PART II - 'Lenita
Marcus has his first proper talk with Fovera,
his mother, since his return. Her words prepare him for a longer,
more disturbing talk--with Lenita, his sister, as they walk among
the market crowds in Cremona. His dismay and anger at Lenita's espousal
of Christianity mean that, initially, he rejects her point of view.
Her behaviour seems foolhardy to him. But her belief is fervent--as
is that of Fovera. Lenita's passionate words do finally reach him,
making him soften his attitude and become more reflective about
his own responsibility towards the family. But, unknown to them,
her words also reach other ears.
Marcus Vinicius Spatula could never
fathom sidelong glances. Partly this was a matter of training and
experience. In Britannia, he inhabited a world of messages, conferences
and decisions. Colleagues and strangers alike spoke directly to
him, and he responded in kind. Even those natives with whom he had
dealt held him steadily in their gaze; and as for the welcoming
party on Mona, their looks had been the fieriest, most resolute
of all. So it unsettled him that, as time passed at in the villa,
his mother's eyes seemed to follow him about. She was like one of
those niggling shapes at the corner of the eyes, indefinably there
until you tried to face it. In one way, of course, it was explicable,
even properly touching: Fovera had not seen her elder son, her first-born,
for more than the whole lifetime of those children summoned early
by fate. It was natural that she should gaze at him. Besides, there
could be an element of astonishment to it, as though, having him
with her again, she could hardly believe her luck, or the gods'
beneficence. Christ's beneficence, Marcus corrected himself: he'd
forgotten that Fovera also believed in this carpenter whose life
had been governed by Rome. He'd certainly found a unique way of
responding to that governance. Still, reflections on the Empire's
most notorious citizen hardly helped him to deal with Fovera's manner.
It was strange--as though she had eyes all over the house, regarding
him even in her absence. Mealtimes were the worst--or best, depending
on whether he pondered all this as a loving son or a baffled Tribune.
Fovera seemed to find all manner of excuses for flicking glances
at him-- handing him bowls and platters that were well within his
reach, watching for his reaction to each mouthful. Even when he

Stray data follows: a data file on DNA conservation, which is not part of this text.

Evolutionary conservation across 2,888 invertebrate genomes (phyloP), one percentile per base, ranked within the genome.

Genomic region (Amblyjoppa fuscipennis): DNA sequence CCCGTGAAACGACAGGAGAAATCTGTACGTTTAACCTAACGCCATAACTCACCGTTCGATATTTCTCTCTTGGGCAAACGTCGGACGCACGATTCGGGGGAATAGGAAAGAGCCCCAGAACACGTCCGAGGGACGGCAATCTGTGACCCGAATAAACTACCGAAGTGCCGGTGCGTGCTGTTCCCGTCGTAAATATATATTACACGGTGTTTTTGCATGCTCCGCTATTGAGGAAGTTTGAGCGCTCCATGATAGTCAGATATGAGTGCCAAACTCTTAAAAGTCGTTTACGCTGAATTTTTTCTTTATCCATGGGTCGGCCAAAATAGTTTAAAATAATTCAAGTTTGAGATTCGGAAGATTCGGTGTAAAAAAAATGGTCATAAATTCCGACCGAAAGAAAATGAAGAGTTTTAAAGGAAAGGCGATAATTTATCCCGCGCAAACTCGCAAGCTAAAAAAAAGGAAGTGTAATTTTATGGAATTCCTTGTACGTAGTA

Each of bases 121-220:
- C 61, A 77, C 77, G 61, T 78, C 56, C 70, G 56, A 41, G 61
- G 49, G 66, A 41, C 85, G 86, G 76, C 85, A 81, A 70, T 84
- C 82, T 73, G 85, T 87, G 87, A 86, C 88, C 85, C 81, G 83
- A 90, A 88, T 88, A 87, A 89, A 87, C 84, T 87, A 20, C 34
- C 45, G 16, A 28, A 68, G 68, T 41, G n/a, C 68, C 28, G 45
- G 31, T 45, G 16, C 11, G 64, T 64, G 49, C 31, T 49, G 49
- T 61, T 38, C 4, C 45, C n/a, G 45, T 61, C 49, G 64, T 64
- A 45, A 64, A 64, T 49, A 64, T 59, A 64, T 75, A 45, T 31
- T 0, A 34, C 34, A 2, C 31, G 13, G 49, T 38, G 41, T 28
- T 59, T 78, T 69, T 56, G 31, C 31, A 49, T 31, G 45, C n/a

thought himself alone--in the atrium, the courtyard, leaving the
vineyards after further talk with his father--he sensed that she
was there, scrutinising his every move, his changes of expression--
even his lapses into muttered talk with himself, an embarrassing
quirk (and another bequest from Gravis).
The morning after his talk with Gravis about Nero and 'the fish
business,' Marcus deliberately dawdled over breakfast in the cenatio.
At last the others took their leave. Gravis made straight for the
vineyards; Alacer shuffled dolefully off to prepare for school,
protesting to his father that he'd learn much more by staying behind
and listening to his older brother's exploits; Venia retreated to
her room, to persevere with her embroidery and brood on the likely
outcome of Marcus's talk with her sister. As for Lenita, she was
not above pitching in among the family vines; but before she caught
up with her father, she turned and told Marcus that she would return
in an hour. Soon he and Fovera were alone, and he was determined,
diplomatically, to make her give voice to all of those meaningful
looks. She spared him the trouble.
'Lenita has important things to say to you, Marcus,' she said.
'So I understand.' Though attempting a neutral tone, he realised
that his very words sounded judgemental. Foveral laid a hand on
'I know what you spoke of yesterday, Marcus. With your father. Believe
me, if anyone wants to do us harm--Nero or some local thug--they
won't need our faith in Christ as their excuse.'
'But it doesn't help, surely,' he replied. 'You can't very well